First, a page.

Back in the 1930s, it was a high-fashion neighborhood built around a trolley line called The Loop that made its turnaround here. Then came the 1960s, when the neighborhood deteriorated into urban blight. The revival began in 1972 when St. Louis native Joe Edwards borrowed $10,000 from friends and opened Blueberry Hill, a restaurant and live music club. Edwards says he almost went out of business three times because he threw out two-thirds of his customers -- drug dealers, pimps, rowdies and the like. "I realized I wasn't going to make it until I got involved in revitalizing the whole area," he says.

Edwards restored the neighborhood's 1929 Tivoli movie theater, turned the Pageant theater into a nightclub, opened the Pin-Up Bowl bowling alley and martini lounge and the Moonrise Hotel, a quirky boutique property filled with Space Age toys and memorabilia, including a huge replica of the moon that rotates on the hotel's rooftop terrace and lounge.

Stroll down Delmar now and you'll find a flourishing arts and entertainment district with 55 restaurants, 10 galleries and nearly 200 shops. Are you into world crafts, vintage clothing, vinyl records or graphic novels? Head to Delmar Loop.

Ten stages make The Loop a place you'll want to be for live music. Rock 'n' roll legend Chuck Berry still performs once a month in the Duck Room at Blueberry Hill. At age 87, he's frail so his appearances are more a tribute to the man than a rock concert. A statue of the rocker who sang "Maybellene" and "Johnny B Goode" stands across the street along Delmar Loop's Walk of Fame. Look for brass stars set in the sidewalk honoring St. Louis notables. You'll find Tina Turner, Miles Davis, Maya Angelou, Betty Grable, Nelly, T.S. Eliot, Charles Lindbergh, Bob Costas and more than 120 others.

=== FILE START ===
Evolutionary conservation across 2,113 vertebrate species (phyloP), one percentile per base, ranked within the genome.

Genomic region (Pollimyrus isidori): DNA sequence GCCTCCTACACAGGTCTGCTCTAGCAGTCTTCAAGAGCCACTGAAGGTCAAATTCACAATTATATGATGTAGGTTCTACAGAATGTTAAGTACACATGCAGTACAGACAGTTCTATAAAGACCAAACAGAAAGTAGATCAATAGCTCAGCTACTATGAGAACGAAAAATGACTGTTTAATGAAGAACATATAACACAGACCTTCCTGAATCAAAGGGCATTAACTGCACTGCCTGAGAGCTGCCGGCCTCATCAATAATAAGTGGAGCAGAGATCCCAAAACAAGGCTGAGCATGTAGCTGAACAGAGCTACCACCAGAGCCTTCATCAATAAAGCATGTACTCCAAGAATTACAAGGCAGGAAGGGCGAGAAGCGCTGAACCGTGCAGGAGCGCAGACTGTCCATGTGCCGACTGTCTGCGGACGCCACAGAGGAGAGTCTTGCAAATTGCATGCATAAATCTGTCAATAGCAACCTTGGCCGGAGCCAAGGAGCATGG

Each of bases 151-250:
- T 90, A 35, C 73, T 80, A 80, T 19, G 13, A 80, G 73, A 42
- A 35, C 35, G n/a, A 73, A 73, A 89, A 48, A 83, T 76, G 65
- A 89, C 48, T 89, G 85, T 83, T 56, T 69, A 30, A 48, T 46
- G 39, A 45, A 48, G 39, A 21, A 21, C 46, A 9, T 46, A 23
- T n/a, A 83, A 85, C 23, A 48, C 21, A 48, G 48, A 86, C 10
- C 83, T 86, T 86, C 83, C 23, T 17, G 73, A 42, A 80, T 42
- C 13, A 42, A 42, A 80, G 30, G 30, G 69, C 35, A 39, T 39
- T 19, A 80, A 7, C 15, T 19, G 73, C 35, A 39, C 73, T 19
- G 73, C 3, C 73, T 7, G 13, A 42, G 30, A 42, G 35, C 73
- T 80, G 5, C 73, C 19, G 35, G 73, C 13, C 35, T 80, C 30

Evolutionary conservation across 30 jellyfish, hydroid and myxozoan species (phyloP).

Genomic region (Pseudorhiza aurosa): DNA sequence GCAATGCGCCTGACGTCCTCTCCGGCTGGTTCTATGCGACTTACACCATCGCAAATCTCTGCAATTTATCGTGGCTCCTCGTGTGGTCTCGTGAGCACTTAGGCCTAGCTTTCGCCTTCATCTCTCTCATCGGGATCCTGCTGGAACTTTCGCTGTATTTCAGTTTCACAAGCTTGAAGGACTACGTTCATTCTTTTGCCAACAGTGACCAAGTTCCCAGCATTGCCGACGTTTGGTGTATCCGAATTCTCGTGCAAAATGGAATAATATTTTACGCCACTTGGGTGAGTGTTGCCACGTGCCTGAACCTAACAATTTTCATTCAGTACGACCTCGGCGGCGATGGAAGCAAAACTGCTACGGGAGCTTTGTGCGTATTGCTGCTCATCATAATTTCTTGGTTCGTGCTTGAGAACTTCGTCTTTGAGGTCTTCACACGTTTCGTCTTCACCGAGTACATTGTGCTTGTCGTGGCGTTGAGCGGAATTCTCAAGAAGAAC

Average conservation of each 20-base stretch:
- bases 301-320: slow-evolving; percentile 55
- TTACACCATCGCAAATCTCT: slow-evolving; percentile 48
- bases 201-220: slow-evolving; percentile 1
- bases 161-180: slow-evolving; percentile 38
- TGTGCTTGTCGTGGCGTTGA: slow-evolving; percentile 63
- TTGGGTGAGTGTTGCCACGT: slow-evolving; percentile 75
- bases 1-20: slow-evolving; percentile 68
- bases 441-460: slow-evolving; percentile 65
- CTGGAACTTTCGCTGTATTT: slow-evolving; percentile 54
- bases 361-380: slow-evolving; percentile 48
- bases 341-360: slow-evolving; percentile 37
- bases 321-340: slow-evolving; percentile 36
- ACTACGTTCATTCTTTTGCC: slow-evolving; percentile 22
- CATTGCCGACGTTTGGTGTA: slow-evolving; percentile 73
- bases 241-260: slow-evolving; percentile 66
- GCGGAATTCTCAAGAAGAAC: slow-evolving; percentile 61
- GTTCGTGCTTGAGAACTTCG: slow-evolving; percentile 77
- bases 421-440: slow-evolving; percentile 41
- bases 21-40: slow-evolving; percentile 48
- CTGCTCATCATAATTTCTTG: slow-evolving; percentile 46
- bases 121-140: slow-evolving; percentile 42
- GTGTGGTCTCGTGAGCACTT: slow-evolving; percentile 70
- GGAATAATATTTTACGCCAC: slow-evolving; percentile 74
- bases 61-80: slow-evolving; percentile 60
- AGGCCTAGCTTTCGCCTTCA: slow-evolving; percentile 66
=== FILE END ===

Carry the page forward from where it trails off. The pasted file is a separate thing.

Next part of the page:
Next year a trolley returns to The Loop. Ten stops linking it with Forest Park will include two MetroLink light rail stations connecting The Loop with downtown St. Louis and the airport.

Reimagining a railway station

In its heyday St. Louis Union Station was the largest and busiest railway station in the world. Travelers packed the platforms during the 1904 World's Fair. Doughboys kissed their sweethearts goodbye and headed off to World War I, as did soldiers in World War II. On a stopover here during his 1948 presidential election, Harry Truman held aloft the infamous front page of the Chicago Tribune proclaiming "Dewey Defeats Truman."

Built in 1894, Union Station became a National Historic Landmark, but when the last train departed in 1978 it fell into disrepair. Redeveloped in 1985 as a mixed-use project of shops, restaurants and a hotel, it received a needed shot in the arm in 2012 when new owners began restoring it to its early glory.